December 25, 2012 at 6:52 pm #8022NathanWGuest
I’ve seen that alot of music library composers write in a wide variety of styles. Productionwise and timewise, it’s much easier for me to just stick to two or three styles, and most of that is electronic.
My question is, do you think that could make it considerably more difficult to earn with music libraries? I know other styles are more in demand, but are there composers who work primarily in electronica that still make decent money once they have a large catalog? Thanks.December 25, 2012 at 8:04 pm #8023Rob (Cruciform)Guest
I’m focusing more and more on electronica, or at least a heavy emphasis on it, and I’ve never been very versatile genre-wise. Could you make decent money with a large catalog? I suspect you could but electronica being what it is, you would need to stay current with trends and keep adapting. Styles come and go. That’s one downside of electronica, it has a short shelf life compared to say, singer with an acoustic guitar, pure orchestral, blues etc. IMHO, I think you could do very well with electronica if you become top shelf at what you do and create a demand for your style, or are able to capture the vibe of current trends and write top quality “in the style of” music.December 26, 2012 at 5:27 am #8027music_proParticipant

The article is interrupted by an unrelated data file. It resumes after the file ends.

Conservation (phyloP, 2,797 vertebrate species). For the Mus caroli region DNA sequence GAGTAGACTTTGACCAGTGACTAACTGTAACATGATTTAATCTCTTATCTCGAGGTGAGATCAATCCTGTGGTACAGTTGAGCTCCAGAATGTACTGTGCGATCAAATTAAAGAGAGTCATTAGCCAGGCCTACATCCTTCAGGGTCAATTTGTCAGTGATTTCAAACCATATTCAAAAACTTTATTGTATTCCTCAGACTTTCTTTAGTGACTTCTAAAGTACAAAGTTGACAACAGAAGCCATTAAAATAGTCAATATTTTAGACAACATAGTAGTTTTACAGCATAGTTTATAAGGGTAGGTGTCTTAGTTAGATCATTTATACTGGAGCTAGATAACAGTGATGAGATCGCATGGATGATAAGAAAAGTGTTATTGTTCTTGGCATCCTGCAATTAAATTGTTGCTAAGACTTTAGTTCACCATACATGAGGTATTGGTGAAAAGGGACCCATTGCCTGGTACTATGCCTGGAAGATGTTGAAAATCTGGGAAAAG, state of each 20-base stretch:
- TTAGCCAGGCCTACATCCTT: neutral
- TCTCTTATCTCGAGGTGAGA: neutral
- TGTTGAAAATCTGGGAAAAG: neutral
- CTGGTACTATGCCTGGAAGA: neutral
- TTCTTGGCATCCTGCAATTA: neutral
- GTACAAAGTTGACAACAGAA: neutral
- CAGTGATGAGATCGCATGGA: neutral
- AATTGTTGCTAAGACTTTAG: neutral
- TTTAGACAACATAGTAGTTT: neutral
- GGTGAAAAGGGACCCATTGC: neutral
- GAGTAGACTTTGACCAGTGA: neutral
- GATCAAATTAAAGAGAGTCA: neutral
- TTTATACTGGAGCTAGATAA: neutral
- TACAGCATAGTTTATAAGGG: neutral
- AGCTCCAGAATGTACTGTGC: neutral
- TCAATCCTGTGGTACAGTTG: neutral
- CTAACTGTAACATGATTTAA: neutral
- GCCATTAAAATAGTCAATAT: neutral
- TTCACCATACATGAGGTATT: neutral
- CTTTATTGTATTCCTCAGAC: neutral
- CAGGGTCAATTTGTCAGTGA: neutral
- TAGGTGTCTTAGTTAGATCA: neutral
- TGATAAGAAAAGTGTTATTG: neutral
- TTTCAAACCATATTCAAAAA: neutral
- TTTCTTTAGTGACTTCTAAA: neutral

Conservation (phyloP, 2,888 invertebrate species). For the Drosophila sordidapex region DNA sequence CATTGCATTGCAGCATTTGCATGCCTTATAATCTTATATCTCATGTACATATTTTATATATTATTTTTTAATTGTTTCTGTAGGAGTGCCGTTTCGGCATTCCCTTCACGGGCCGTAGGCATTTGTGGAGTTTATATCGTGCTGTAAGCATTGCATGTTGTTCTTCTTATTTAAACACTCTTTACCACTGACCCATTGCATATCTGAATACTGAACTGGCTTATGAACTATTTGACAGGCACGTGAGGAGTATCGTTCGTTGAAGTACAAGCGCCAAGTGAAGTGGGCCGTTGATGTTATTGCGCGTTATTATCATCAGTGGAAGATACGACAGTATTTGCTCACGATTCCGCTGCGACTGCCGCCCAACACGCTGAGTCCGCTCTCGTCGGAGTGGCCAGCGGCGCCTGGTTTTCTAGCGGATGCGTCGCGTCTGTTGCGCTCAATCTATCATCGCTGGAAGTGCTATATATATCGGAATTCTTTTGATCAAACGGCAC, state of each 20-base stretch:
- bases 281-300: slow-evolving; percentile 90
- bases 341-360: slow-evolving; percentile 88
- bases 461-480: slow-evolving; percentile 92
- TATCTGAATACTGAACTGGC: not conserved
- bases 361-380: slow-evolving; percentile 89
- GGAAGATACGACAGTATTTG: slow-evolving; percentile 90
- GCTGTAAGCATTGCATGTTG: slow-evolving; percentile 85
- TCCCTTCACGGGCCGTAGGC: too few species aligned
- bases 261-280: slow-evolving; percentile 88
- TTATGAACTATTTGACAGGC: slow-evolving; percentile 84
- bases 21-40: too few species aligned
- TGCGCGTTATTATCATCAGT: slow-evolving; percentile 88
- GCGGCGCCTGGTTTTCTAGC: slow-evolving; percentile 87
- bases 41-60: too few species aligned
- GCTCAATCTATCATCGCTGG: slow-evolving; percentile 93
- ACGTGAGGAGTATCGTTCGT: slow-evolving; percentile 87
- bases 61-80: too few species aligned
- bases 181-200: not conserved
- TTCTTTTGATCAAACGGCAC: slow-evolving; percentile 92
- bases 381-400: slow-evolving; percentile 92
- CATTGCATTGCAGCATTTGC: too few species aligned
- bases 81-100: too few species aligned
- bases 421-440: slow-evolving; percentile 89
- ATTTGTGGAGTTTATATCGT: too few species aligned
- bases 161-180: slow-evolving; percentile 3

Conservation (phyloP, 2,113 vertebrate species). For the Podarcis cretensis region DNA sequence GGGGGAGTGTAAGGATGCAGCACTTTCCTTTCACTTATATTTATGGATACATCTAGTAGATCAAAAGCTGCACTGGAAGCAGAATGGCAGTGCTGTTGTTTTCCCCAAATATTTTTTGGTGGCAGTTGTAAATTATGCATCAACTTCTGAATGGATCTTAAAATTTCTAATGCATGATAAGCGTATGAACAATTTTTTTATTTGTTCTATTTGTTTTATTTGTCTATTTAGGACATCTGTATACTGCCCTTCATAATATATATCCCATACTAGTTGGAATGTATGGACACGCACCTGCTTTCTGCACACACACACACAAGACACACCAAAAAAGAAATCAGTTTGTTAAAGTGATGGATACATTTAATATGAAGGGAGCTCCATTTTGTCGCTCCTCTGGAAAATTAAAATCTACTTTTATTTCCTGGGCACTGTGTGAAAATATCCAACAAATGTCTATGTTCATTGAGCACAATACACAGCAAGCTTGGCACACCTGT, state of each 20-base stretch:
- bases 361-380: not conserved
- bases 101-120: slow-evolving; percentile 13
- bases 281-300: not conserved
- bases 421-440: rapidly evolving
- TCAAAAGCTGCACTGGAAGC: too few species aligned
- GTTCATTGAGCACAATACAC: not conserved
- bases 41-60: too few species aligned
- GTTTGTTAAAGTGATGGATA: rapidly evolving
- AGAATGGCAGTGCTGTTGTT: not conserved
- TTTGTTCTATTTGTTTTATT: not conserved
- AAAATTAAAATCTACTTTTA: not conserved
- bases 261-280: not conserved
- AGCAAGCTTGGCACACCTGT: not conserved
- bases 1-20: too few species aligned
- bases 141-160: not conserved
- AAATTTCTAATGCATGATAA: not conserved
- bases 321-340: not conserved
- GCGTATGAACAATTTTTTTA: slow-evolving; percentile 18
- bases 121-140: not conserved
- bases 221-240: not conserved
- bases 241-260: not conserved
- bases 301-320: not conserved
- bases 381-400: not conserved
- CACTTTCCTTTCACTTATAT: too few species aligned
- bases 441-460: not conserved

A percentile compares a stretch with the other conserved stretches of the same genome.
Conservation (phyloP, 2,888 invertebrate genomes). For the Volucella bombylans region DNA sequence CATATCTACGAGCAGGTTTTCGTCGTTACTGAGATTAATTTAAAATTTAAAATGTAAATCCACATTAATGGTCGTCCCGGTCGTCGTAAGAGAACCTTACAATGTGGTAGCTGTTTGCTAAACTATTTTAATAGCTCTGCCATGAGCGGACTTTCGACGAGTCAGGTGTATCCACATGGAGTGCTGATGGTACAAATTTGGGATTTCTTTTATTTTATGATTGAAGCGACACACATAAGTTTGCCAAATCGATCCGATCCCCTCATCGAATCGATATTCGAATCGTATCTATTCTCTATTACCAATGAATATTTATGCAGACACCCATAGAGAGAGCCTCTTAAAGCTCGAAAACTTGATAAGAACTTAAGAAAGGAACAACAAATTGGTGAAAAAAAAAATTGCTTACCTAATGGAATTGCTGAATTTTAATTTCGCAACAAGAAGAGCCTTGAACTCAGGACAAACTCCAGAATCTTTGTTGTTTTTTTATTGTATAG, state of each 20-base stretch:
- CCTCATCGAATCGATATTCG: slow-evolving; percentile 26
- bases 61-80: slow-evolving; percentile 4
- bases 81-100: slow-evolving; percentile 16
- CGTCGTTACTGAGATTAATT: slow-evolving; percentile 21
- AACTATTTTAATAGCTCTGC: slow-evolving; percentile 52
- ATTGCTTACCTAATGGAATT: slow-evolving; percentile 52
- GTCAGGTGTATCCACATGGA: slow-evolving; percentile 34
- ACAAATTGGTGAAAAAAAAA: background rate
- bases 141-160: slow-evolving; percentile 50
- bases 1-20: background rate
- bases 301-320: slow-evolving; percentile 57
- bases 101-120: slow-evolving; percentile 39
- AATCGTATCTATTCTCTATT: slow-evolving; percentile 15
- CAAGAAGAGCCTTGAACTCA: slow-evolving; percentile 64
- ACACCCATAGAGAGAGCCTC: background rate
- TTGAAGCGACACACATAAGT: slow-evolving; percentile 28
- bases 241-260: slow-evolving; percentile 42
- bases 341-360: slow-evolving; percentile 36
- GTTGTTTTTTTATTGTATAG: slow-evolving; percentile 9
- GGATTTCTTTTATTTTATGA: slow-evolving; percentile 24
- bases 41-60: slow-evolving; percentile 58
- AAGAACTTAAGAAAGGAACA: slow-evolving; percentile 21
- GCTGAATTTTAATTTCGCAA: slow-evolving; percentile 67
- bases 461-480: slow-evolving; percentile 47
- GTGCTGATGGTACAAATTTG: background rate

Rob, totally agree, I am in electronica too and something I wrote two years ago is not worth a lot now. I can add hip hop and rock to the list of genres that is not changing too much and worth focusing on if you can for the long run, that what we all want no?
But if you are really really good at what you do, go to the exclusive buy out libraries and make some money on the spot.December 26, 2012 at 7:04 pm #8032NathanWGuest
Thanks, guys. That’s disappointing, I didn’t realize that I’d need to stay on top of current trends and that it might not be very relevant years later.
I think what I need to work on is producing music that’s mostly synthesized, but without necessarily being straight down the line “electronic”, i.e., soundtrack, motivational, pop, etc.
My real hurdle isn’t so much writing in different styles, since I’ve done that quite a bit. The only sounds I have access to are either synths, or sampled instruments. It’s often a pain to get those instruments to sound real, so producing electronic music has made things much easier. I guess the answer for someone like me is to try to find a good balance-have maybe one or two emulated instruments in the mix, and use synths for the rest.December 26, 2012 at 7:10 pm #8033music_proParticipant